On 28 January 2004, the Pugwash Executive Committee issued the following statement concerning non-proliferation and Libya.
Towards a WMD-Free Middle-East
The Middle East has long been plagued by conflict and tension, with the likelihood still great that conflict there could lead to the use of nuclear or other weapons of mass destruction.
One recent positive development, however – Colonel Qadhafi’s decision to dismantle Libya’s facilities for manufacturing weapons of mass destruction (WMD) – could provide a window for both improving political stability in the area and strengthening international efforts to prevent nuclear and WMD proliferation. Qadhafi’s initiative, most likely stemming from a desire to end the sanctions imposed on Libya, would become even more significant if emulated by other countries either possessing or seeking nuclear and WMD weapons.
When placed in the context of other developments in the Middle East and neighboring regions, including increased Iranian cooperation with the International Atomic Energy Agency and the ending of the civil war in Sudan, there are reasons to hope that decades of stalemate on the issue of Middle East peace, and weapons of mass destruction, might come to an end.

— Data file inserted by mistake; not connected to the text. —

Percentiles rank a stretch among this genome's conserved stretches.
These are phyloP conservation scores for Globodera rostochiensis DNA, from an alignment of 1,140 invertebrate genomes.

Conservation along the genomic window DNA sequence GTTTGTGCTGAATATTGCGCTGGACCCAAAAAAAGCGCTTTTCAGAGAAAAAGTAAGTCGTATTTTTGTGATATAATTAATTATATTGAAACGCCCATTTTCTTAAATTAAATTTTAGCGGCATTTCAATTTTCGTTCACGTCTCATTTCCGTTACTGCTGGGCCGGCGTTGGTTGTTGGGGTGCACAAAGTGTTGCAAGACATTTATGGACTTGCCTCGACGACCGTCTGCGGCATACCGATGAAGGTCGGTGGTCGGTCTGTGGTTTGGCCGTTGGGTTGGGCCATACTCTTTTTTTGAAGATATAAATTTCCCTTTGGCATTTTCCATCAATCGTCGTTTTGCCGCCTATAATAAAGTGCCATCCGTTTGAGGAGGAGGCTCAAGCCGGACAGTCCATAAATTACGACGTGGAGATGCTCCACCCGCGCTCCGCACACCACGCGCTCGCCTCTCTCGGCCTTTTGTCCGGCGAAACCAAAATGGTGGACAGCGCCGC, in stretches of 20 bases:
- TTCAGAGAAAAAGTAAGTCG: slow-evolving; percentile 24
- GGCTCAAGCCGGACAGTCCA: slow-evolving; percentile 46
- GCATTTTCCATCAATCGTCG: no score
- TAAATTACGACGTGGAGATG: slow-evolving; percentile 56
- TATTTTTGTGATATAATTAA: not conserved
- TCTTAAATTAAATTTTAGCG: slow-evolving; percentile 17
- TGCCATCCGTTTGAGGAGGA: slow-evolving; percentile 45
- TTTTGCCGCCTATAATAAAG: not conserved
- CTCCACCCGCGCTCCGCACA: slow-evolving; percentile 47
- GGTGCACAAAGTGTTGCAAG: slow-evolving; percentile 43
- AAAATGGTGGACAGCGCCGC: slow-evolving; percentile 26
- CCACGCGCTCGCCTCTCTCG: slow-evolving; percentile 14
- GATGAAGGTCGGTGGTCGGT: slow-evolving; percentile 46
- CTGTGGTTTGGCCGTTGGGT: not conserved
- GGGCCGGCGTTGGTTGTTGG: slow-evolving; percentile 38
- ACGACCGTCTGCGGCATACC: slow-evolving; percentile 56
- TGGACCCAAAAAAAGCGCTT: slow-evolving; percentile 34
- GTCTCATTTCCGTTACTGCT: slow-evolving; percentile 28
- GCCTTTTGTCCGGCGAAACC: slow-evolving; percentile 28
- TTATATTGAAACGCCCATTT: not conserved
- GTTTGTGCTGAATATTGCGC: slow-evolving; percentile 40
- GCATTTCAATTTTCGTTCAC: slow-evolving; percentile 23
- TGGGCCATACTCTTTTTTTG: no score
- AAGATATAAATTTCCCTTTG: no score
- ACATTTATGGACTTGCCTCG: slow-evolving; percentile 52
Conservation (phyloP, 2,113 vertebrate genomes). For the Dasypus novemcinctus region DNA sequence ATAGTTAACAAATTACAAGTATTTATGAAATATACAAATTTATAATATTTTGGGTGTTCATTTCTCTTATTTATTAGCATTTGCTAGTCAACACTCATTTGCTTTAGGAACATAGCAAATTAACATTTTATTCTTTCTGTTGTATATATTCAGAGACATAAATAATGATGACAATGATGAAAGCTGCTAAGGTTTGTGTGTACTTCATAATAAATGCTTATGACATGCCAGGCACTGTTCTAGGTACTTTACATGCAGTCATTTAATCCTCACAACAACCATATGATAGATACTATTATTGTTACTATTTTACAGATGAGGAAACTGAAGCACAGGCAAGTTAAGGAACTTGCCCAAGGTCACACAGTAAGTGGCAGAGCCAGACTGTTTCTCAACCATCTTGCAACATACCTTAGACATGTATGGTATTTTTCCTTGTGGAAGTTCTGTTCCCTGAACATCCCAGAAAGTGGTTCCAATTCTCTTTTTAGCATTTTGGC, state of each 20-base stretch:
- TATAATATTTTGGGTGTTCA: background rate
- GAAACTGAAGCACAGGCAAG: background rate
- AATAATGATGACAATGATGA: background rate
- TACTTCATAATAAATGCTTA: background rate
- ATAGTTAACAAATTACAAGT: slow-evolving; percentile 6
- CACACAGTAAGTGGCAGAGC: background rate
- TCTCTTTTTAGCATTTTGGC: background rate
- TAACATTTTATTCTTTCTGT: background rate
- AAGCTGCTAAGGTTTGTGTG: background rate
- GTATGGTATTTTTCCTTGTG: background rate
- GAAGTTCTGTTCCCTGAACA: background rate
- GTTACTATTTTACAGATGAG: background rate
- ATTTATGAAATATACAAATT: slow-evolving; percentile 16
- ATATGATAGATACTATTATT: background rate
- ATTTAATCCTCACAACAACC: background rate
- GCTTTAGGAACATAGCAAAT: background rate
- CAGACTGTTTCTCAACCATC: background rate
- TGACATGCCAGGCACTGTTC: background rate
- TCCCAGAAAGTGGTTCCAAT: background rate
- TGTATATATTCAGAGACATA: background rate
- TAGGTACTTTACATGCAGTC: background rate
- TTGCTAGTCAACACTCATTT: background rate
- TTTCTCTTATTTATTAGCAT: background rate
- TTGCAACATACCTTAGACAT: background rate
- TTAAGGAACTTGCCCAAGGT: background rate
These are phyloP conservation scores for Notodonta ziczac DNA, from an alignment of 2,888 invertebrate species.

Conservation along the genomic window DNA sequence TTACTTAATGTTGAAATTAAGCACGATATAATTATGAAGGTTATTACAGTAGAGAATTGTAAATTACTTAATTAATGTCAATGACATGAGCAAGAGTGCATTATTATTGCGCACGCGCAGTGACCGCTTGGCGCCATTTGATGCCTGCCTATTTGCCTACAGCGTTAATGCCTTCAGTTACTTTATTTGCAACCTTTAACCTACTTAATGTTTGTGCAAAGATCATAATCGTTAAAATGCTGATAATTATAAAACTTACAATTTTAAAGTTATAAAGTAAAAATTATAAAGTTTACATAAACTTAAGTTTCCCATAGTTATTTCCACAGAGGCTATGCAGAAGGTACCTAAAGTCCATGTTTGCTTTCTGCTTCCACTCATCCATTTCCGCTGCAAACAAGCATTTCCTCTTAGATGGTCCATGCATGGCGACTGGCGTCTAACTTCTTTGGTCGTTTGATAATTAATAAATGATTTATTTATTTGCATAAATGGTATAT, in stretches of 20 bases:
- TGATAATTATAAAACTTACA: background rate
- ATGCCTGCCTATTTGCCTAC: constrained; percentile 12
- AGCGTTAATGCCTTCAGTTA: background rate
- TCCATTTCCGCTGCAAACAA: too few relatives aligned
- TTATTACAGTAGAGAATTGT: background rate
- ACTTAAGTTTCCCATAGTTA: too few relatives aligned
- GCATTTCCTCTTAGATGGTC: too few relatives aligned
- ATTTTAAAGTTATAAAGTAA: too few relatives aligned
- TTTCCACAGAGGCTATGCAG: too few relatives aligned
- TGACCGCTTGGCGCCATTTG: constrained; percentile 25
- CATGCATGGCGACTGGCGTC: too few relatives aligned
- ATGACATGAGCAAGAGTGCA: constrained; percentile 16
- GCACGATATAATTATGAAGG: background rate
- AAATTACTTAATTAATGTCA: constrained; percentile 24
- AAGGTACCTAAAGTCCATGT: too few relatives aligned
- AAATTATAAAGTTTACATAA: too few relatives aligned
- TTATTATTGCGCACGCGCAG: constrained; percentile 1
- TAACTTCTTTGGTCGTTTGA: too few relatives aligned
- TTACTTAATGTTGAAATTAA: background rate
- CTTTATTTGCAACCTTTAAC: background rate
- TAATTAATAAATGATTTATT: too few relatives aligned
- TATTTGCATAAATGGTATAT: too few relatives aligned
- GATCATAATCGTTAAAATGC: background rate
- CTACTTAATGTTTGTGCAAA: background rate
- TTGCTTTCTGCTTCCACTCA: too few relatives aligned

Major obstacles remain, of course, the main one being Israel’s possession of nuclear weapons. In order for there to be any prospect of a Middle East/North Africa free of all weapons of mass destruction, Israel and her Arab neighbors must follow the Libyan example of agreeing to total dismantlement of all WMD capabilities, under international supervision.
More broadly, this process would be greatly facilitated if the United States, Russia, and the other major nuclear powers lived up to their obligations, under the Nuclear Non-Proliferation Treaty, to move expeditiously toward the complete elimination of nuclear weapons. Not only have the nuclear powers failed to make adequate progress in this regard, the US administration in particular seems poised to develop new types of nuclear weapons. Unless the established nuclear powers demonstrate good faith and real progress towards eliminating their weapons, there is little prospect of other nuclear weapons countries and would-be proliferators following suit.
Until then, the world will face the continued threat that conflict in the Middle East, or elsewhere, could easily escalate to the use of nuclear weapons.